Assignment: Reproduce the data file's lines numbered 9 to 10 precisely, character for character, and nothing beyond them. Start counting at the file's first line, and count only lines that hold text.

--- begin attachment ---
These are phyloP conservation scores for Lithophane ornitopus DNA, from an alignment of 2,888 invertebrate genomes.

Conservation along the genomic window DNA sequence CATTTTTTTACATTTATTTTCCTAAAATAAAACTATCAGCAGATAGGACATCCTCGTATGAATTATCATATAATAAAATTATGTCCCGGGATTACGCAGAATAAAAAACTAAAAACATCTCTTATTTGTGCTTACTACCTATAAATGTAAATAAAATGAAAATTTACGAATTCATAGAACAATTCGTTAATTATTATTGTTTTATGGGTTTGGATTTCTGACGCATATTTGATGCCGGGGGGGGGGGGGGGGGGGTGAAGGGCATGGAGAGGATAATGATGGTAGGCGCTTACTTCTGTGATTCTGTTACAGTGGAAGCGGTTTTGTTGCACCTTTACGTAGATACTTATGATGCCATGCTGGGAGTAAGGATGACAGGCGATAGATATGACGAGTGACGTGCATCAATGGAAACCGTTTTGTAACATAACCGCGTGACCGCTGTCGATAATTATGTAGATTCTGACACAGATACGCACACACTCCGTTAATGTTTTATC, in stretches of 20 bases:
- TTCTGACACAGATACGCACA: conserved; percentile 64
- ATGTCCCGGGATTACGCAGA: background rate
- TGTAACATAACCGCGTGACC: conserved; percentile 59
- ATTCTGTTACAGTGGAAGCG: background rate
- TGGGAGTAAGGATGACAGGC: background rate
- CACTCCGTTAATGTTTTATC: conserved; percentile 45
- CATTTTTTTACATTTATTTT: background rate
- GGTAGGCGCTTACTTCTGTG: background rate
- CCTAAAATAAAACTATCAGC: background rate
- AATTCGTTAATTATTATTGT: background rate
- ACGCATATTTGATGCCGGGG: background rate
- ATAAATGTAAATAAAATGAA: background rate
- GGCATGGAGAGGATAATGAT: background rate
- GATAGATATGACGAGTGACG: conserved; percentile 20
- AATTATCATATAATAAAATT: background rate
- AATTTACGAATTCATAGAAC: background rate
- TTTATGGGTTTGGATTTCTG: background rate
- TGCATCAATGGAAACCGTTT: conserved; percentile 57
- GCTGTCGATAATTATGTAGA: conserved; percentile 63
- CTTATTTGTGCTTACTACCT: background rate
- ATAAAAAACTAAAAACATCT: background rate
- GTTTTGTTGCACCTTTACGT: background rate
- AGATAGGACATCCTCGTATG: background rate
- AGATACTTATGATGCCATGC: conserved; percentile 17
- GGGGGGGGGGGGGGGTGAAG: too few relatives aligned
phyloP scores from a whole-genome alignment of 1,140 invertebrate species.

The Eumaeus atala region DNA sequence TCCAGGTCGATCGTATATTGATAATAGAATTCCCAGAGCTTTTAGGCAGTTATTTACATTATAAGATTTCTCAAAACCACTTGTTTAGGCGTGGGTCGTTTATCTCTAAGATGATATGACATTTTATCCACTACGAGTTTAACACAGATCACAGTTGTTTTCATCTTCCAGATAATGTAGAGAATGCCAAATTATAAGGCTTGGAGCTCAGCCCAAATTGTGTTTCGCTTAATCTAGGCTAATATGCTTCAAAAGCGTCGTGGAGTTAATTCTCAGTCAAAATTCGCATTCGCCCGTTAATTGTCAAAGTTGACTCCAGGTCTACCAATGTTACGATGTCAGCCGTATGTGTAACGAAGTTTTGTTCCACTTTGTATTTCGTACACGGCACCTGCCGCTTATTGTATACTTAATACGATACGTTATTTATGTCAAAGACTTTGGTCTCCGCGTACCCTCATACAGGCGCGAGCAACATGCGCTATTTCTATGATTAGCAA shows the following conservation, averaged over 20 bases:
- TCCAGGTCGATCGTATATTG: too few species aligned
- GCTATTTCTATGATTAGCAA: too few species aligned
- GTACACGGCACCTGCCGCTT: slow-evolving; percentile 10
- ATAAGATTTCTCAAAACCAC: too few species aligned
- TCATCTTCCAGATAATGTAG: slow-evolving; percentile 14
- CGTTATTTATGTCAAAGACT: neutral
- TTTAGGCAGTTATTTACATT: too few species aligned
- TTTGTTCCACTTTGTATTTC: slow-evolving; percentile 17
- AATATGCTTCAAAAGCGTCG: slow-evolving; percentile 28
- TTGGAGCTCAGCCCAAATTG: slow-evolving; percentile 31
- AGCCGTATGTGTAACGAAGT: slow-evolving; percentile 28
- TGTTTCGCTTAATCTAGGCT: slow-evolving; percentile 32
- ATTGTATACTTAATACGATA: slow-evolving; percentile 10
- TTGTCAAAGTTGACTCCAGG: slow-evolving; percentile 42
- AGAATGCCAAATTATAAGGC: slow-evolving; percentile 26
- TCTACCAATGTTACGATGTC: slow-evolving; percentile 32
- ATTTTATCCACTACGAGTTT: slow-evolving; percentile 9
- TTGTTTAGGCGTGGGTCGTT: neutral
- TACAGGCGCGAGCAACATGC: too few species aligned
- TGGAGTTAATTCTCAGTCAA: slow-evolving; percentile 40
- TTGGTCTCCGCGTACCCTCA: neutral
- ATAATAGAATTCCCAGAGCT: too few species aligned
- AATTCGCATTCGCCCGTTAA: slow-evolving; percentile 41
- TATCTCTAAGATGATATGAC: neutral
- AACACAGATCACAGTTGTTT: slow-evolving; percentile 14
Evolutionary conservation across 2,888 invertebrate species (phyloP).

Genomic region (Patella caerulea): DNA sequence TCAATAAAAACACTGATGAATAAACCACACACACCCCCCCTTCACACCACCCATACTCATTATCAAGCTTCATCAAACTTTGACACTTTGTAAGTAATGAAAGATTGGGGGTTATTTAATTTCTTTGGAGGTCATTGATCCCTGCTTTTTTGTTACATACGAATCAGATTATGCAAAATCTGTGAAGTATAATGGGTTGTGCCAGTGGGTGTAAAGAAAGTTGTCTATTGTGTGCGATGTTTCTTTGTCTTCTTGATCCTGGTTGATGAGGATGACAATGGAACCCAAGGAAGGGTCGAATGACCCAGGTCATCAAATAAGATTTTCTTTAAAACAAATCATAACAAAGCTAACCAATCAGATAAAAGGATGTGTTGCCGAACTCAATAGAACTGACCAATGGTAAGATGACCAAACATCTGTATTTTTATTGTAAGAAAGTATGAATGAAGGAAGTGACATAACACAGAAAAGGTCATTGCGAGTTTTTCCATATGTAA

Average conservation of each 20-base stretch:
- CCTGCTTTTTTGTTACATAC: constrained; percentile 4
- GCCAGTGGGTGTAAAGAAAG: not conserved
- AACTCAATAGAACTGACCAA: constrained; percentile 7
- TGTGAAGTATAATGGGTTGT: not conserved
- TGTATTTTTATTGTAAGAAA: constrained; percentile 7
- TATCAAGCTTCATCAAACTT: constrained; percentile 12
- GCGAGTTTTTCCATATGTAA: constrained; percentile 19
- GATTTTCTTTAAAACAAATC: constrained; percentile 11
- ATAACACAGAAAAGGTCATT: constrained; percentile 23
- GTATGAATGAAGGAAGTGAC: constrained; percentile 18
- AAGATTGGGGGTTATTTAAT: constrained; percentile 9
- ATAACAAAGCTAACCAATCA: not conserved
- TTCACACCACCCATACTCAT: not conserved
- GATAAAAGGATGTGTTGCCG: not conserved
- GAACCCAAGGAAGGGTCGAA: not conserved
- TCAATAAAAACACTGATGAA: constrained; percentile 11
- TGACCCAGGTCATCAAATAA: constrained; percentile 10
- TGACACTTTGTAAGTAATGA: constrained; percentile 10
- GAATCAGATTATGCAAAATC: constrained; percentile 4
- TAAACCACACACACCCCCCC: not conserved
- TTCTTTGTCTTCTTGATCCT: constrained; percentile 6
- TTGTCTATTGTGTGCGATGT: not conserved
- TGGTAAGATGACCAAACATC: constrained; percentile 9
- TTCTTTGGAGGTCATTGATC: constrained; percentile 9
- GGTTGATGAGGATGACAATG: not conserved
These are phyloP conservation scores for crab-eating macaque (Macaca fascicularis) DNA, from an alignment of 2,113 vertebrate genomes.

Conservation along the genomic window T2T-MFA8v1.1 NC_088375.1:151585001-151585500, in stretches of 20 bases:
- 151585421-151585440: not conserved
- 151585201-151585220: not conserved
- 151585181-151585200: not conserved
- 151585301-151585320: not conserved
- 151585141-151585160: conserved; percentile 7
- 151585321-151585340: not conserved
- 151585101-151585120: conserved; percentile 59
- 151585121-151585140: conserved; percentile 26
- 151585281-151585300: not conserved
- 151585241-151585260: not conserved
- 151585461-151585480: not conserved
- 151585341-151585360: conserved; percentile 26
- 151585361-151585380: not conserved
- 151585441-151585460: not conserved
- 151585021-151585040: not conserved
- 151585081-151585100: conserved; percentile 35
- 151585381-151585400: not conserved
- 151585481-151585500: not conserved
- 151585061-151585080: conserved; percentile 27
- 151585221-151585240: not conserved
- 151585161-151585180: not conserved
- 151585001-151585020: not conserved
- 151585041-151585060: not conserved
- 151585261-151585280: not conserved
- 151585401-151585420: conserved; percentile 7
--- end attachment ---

- CATTTTTTTACATTTATTTT: background rate
- GGTAGGCGCTTACTTCTGTG: background rate